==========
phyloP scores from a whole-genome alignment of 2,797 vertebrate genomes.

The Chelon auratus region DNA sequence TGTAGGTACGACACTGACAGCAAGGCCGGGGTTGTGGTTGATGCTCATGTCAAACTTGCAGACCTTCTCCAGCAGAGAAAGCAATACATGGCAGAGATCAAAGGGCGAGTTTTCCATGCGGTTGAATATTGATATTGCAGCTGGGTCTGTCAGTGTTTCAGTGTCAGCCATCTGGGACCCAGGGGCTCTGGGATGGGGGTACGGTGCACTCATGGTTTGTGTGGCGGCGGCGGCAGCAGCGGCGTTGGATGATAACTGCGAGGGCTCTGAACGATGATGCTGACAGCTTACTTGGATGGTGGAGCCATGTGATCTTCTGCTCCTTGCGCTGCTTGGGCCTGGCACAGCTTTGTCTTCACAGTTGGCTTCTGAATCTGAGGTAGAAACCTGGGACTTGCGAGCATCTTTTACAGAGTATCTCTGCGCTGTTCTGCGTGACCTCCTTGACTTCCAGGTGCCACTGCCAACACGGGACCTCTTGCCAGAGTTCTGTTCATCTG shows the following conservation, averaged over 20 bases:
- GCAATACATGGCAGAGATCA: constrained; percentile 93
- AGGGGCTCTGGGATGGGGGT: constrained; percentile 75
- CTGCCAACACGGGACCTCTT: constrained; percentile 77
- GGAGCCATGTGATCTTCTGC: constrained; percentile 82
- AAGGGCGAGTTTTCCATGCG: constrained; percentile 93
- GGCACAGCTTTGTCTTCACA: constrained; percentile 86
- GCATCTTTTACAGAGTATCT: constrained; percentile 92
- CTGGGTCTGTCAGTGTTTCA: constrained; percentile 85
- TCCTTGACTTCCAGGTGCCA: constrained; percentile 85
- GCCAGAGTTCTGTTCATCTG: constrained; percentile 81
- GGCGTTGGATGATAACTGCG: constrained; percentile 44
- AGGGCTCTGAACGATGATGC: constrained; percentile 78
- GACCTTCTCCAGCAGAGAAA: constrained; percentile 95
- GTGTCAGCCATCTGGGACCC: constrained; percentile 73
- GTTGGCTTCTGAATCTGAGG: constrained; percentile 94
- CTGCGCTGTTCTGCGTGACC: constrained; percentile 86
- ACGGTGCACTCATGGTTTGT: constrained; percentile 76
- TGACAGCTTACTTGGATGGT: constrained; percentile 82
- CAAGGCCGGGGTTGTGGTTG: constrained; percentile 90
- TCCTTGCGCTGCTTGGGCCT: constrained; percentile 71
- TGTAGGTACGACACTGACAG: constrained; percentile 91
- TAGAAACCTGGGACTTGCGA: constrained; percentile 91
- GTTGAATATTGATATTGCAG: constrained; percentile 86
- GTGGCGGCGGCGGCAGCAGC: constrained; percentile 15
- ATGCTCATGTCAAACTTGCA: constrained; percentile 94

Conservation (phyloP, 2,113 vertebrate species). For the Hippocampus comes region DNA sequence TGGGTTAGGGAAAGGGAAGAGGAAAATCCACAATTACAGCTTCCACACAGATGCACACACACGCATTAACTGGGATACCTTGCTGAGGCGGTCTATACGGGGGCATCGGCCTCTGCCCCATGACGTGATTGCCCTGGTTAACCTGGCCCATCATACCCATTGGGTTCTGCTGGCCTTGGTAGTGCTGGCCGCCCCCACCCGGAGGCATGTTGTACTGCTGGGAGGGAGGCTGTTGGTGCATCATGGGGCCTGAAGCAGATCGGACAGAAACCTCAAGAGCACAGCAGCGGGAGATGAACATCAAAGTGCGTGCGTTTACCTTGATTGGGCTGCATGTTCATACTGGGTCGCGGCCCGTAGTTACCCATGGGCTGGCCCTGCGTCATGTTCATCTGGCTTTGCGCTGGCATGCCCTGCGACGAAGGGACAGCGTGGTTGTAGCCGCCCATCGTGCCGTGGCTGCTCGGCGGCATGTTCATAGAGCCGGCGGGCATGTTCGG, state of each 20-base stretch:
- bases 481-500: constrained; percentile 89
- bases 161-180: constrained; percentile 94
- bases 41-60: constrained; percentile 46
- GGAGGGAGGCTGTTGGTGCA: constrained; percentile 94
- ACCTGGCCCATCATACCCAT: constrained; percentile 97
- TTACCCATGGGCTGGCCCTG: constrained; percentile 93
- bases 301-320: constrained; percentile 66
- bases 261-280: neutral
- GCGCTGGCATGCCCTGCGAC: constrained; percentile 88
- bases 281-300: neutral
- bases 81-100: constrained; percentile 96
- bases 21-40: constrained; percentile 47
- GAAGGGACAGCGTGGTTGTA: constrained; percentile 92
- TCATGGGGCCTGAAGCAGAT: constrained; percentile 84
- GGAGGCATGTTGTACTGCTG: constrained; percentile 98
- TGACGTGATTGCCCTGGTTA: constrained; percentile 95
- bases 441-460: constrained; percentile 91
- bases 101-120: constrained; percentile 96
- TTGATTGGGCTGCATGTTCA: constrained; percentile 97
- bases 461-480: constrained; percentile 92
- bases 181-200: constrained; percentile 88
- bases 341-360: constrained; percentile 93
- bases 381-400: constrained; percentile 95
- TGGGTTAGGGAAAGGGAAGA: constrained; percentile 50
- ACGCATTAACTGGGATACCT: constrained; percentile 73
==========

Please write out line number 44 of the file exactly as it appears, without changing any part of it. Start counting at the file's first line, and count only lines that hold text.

- TGACGTGATTGCCCTGGTTA: constrained; percentile 95